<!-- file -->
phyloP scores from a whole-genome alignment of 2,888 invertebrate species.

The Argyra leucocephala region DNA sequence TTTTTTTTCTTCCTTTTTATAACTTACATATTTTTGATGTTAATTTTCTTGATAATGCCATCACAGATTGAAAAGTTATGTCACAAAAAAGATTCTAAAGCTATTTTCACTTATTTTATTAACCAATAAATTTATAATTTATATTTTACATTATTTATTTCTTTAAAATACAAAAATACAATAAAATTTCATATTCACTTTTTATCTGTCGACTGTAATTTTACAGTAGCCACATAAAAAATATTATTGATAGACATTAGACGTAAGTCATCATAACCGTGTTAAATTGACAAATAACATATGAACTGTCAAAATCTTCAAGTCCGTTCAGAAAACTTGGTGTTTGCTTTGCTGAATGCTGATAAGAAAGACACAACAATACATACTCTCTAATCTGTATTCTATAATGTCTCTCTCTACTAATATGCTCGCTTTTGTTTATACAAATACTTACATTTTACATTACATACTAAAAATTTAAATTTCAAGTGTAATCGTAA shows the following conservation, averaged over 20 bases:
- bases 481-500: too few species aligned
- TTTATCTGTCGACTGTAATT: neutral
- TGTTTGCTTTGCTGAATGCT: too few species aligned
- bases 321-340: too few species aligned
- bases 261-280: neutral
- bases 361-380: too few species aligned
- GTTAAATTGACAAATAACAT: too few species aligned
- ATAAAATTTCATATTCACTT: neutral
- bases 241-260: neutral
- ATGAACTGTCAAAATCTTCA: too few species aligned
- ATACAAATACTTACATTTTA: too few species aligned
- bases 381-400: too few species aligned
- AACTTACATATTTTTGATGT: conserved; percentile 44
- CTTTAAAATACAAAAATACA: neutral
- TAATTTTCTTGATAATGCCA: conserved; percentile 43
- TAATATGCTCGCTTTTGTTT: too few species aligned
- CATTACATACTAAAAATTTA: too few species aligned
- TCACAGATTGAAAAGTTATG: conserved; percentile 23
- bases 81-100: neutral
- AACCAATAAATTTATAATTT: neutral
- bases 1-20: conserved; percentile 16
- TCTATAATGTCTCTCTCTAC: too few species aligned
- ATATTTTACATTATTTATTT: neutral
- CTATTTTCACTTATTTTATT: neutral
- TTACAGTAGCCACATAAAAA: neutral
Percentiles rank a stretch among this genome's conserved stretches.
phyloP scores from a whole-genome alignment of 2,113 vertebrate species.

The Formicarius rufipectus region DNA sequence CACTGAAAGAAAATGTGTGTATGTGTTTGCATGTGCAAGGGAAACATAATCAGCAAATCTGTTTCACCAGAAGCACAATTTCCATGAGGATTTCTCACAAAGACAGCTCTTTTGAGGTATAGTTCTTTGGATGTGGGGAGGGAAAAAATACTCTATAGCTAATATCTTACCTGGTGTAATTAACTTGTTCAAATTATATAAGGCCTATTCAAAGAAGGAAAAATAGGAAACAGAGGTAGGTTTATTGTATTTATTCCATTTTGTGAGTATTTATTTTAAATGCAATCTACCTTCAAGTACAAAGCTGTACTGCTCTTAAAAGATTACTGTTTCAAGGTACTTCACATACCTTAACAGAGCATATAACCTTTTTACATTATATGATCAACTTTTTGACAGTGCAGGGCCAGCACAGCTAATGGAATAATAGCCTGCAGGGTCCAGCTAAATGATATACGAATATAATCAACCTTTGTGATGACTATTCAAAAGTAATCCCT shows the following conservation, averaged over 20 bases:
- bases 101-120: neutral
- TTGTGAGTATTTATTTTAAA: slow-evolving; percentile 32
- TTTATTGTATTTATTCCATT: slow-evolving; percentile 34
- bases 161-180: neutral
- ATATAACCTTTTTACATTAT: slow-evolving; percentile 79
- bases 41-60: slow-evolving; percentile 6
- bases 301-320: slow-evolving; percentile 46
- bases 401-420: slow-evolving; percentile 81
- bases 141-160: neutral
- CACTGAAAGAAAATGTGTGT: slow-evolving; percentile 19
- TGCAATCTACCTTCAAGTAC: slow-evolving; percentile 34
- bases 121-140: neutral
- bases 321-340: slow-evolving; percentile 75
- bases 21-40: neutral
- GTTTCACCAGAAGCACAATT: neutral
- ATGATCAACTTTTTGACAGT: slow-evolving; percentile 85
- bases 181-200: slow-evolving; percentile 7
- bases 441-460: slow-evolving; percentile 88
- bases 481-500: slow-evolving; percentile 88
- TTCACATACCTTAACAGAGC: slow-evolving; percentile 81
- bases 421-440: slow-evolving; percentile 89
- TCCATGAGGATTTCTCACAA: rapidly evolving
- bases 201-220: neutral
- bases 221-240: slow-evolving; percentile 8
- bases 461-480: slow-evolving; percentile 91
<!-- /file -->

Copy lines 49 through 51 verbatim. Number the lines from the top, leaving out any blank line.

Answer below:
- bases 481-500: slow-evolving; percentile 88
- TTCACATACCTTAACAGAGC: slow-evolving; percentile 81
- bases 421-440: slow-evolving; percentile 89